Takeshi Murata Om Rider
OM Rider tells a suspenseful story of a murderous encounter between a punk werewolf and a dapper old man.
Takeshi Murata (American, b. 1974) works with CGI (computer generated imaging) and digital animation in a variety of mediums. His innovative and evolving processes range from intricate hand-drawn animations, to installations accenting the defects and broken codes of film, advertising and pop culture. Known for a sophisticated, psychedelic style of image-making with deep, dream-like spaces and a digital color palette, he stands as one of the top artists using computer software as his medium.
OM Rider (2013-14, 11 minutes 39 seconds) is the latest video by Murata, with soundtrack by Robert Beatty. The video tells a suspenseful story of a murderous encounter between a punk werewolf and a dapper old man. Set in a cavernous digital environment, the space of the action is dark and mysterious. The soundtrack pulses and accelerates with hypnotic, electronic rhythms. Suspense drives the narrative forward.
The wolf rides a scooter through dark, underwater-like environments – he is submerged in a simulated world. He wears cut-off shorts, smokes a pipe, vomits green goop, plays the keyboard and the trumpet. The man sits in a suit and tie at an oversize table. He peels and slices a banana with a pocket knife and climbs an endless spiral staircase to nowhere or infinity, or both. He also takes a few breaks along the way to catch his breath.
Using symbolism, humor, and horror movie tropes, Murata flirts with the comically absurd and appeals to the enigmatic symbolism and surrealist impulses of filmmakers like David Lynch and Alejandro Jodorowsky. OM Rider can be seen as an homage to cult thrillers like Altered States and John Carpenter’s The Thing, as well as Hollywood monster movies like King Kong, Jaws, An American Werewolf in London, and many more. The video also shares a relationship to the manipulated video game environments of Cory Arcangel and Harun Farocki. OM Rider mingles the maximum psychedelic effect of Paul Sharits, with the playful deconstructions of Jack Goldstein, and the tragic, often silent toy characters of Laurie Simmons.
OM Rider – like Murata’s last animated short I, Popeye – incorporates tragic humor alongside nods to Hollywood cinema in the telling of a story where the central character dies, one tragically and one murderously. Like his practice at large, Murata’s CGI realism incorporates both figurative elements and abstract fields, patterns, and breakdowns.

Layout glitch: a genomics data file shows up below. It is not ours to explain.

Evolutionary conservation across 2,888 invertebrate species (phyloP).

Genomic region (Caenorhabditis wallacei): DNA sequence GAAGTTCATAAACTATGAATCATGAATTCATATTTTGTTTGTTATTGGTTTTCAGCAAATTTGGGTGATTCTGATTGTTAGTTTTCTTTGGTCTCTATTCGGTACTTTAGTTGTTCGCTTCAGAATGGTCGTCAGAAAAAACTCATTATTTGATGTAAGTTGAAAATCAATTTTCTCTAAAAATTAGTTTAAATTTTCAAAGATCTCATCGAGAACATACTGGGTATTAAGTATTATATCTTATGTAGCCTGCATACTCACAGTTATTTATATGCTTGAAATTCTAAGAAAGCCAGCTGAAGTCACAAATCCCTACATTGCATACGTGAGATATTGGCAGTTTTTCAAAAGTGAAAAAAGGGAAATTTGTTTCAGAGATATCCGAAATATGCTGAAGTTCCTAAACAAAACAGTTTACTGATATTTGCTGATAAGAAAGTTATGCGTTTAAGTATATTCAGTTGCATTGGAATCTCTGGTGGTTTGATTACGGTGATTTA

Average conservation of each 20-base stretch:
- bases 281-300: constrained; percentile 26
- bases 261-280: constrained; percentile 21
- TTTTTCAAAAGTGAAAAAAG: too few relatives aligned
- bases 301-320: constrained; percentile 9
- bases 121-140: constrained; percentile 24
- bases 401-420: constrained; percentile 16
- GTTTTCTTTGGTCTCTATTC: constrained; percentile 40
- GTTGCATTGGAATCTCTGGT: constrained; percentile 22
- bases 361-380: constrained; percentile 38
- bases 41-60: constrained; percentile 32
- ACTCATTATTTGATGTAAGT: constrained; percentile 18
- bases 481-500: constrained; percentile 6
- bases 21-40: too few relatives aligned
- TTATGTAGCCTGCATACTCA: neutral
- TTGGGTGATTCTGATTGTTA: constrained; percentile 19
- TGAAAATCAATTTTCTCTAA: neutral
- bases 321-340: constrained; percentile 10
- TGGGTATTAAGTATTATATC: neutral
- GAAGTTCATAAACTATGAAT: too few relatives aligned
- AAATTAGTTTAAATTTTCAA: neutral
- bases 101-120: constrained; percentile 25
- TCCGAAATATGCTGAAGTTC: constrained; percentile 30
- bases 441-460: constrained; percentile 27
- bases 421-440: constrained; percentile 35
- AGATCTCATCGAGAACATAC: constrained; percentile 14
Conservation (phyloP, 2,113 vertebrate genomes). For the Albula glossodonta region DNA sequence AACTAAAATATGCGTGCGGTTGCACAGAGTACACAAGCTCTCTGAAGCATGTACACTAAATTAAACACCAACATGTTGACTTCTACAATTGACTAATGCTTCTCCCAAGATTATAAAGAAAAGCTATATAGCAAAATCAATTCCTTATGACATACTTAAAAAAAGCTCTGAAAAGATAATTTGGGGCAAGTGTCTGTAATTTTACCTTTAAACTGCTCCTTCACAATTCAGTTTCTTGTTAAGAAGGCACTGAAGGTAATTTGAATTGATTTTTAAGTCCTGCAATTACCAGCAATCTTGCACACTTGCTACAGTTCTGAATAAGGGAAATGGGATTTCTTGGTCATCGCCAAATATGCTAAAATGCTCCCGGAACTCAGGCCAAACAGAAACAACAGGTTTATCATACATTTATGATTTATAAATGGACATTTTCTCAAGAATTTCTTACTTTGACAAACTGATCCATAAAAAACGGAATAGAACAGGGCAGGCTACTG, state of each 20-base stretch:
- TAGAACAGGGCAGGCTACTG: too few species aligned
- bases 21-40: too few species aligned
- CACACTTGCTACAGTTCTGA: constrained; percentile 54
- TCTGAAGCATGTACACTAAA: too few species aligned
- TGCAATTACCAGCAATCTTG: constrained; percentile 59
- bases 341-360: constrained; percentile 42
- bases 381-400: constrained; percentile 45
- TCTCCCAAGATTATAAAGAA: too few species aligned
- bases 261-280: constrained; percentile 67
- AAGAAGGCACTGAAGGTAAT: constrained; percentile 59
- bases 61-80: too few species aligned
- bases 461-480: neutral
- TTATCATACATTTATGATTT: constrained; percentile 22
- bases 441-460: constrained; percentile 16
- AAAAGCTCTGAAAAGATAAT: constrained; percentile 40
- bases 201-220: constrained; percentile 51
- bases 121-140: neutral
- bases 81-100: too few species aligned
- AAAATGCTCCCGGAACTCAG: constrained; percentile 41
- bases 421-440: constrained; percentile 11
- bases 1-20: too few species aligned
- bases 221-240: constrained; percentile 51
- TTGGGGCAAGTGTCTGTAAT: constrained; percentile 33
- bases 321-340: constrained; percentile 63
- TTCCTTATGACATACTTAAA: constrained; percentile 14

The exhibition will also include Yellow Jogger, 2014. This dream object is another hyperreal, hybrid character out of a cartoon, a game avatar or a lucid dream. The work collapses simulated and real space, with a drawn wall sculpture that functions as a frame. The animated image depicts a yellow smile face sphere trapped in a clear cube – a pop culture nod to the cubist-like breakdown of a face into line and color. The artist’s frame cuts through the center of the composition, deconstructing the simulated space and underscoring its flatness in reality. The frame shape comes from a digital line drawing, then fabricated in unibody aluminum and seamlessly painted in gradient color. The handcrafted work pushes forward the artist’s ongoing exploration of new media and technologies.
The artist's work is in the collections of DESTE Foundation for Contemporary Art, Athens, Museum of Contemporary Art, Miami, Palm Springs Art Museum, The Hirshhorn Museum and Sculpture Garden, Washington D.C., and The Smithsonian Museum of American Art in Washington D.C. Most recently, Murata's work has been included in group exhibitions at Palazzo Delle Esposizioni, Rome, Galerie Thaddaeus Ropac, Paris, The Museum of Contemporary Art, Los Angeles and Bergen Kunstall, Bergen.
Salon 94 Bowery is located at 243 Bowery between Stanton and Rivington Streets. The gallery is open Tuesday through Saturday 11am – 6 pm, and Sunday 1 – 6 pm. For more information please call the gallery at (212) 979 0001 or email: firstname.lastname@example.org
OM Rider’s sound is by Robert Beatty, character voices by C. Spencer Yeh, the wolf’s music by Devin Flynn, and sound mastering by Jason Lescalleet at Glistening Labs USA.
A selection of the artist’s videos will play on Salon 94’s outdoor Video Wall through the duration of the exhibition. Videos include:
Melter 2, 2003
Cone Eater, 2004
Monster Movie, 2005
Untitled (Silver), 2006
Untitled (Pink Dot), 2007
Escape Spirit Videoslime, 2007
Homestead Grays, 2008
No Match, 2009
Infinite Doors, 2010
I, Popeye, 2010
Street Trash, 2011
Night Moves, 2012 (in collaboration with Billy Grant)